Alpha Lipoic Acid is a powerful antioxidant
Alpha lipoic acid (ALA) was discovered in 1951 as an essential ingredient of the mitochondria (powerhouse) of cells. Initial research showed that when additional alpha lipoic acid was made available to cells, it would quickly enter the cells and function as a powerful antioxidant. The beauty of ALA is that in addition to its own antioxidant power, it enhances the antioxidant effects of vitamins C and E. ALA has been called a ‘universal’ antioxidant due to the fact that it is both lipid and water soluble. This is important because it means that ALA is capable of exerting its antioxidant effects both inside the cell as well as between cells. Much of the free radical damage occurs on the surface of the cell (cell membrane) as well as between cells. ALA, being present throughout these areas is able to exert an antioxidant effect far superior to many other antioxidants.
Skin inflammation causes skin damage and plays an important part in the formation of lines and wrinkles. In addition to the antioxidant effects, ALA prevents the production of cytokines; key substances seen with inflammation. ALA also has the ability to prevent certain messenger cells associated with production of inflammatory enzymes known to harm the cell or even collagen. Therefore, through multiple pathways, ALA not only prevents inflammation but also has the ability to prevent many of the precursors to inflammatory cells.
Alpha Lipoic Acid (ALA) has the ability to affect metabolism in the cell as well. ALA is normally found in the mitochondria of the cell (the cells powerhouse that determines the metabolic rate of the cell). ALA gives a boost to the metabolic rate of the cell which is of utmost importance in anti-aging. Through improvements in the energy levels of the cell, ALA helps the cell more quickly absorb nutrients, remove waste and repair damage.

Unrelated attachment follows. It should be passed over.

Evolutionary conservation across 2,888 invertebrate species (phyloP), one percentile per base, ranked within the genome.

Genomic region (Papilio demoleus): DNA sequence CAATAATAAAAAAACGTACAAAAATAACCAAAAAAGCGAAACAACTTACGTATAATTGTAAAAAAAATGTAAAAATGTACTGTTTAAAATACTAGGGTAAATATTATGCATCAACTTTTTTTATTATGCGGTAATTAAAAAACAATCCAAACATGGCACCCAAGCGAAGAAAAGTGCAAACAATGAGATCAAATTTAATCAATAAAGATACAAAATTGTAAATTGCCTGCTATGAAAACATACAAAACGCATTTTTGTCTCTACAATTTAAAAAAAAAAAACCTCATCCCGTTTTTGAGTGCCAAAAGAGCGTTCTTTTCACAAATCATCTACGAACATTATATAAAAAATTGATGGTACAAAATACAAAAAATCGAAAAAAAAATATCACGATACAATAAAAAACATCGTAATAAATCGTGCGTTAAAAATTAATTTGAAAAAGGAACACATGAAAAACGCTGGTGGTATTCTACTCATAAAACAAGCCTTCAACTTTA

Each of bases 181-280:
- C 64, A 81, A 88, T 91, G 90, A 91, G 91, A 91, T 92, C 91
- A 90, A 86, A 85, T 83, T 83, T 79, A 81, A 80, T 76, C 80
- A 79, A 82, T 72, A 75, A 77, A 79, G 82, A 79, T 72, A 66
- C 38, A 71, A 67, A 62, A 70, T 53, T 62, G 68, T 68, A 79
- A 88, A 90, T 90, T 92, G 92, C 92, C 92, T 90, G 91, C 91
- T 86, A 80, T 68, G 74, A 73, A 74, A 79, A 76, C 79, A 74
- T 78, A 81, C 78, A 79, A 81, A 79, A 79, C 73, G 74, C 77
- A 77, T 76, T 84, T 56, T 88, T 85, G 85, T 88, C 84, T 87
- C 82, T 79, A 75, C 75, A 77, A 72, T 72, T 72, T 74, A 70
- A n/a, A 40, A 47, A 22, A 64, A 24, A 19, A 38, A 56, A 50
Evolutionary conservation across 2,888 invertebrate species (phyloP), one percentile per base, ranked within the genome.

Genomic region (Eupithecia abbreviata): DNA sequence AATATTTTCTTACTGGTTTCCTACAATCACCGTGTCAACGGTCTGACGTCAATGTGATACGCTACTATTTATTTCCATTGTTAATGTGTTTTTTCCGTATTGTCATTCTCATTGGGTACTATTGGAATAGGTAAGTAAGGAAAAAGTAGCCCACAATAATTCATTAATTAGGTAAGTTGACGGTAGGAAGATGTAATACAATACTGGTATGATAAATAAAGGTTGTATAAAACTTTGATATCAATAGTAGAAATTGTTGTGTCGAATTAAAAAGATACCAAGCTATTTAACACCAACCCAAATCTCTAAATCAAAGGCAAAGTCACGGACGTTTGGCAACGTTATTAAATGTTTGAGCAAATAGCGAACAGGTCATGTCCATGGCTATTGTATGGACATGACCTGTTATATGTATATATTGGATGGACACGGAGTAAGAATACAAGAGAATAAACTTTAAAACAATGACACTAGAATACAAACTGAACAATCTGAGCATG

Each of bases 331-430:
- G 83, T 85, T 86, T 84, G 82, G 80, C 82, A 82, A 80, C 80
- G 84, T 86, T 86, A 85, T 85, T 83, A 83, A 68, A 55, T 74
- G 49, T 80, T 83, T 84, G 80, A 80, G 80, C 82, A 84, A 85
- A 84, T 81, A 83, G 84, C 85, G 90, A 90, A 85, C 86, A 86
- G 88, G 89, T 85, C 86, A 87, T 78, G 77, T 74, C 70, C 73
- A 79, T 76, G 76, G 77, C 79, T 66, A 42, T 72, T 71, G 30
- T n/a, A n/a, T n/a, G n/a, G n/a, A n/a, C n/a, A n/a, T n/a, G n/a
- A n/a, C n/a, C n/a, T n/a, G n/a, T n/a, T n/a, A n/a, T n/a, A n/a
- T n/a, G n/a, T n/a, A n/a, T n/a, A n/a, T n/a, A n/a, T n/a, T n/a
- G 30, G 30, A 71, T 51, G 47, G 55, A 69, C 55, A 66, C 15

Sugar and your Skin
Sugar (glucose) is necessary for our cells to stay alive and function normally. However, excess sugar in our skin cells interacts with collagen to cause the development of cross-links which makes collagen inelastic and inflexible. This cross-linking of collagen leads to the formation of wrinkles. Collagen is a protein and when sugar attaches to it (a process known as glycosylation) cross-linking and stiffness of collagen result. Here ALA comes to the rescue once again. Through prevention of glycosylation, ALA has the ability to keep the sugar molecules from attaching to collagen (protein) thus allowing the collagen to remain smooth and elastic.
Alpha Lipoic Acid Uses
Alpha Lipoic Acid (ALA) has been successfully used as part of a treatment plan for Rosacea. It helps to improve skin texture and tone and helps fade fine lines and wrinkles. Puffiness under the eyes or enlarged pores respond quite well to treatment with ALA. I have found that the use of ALA seems to show the greatest improvement for those with a very dull complexion.
Author: Dean M. Tomasello, MD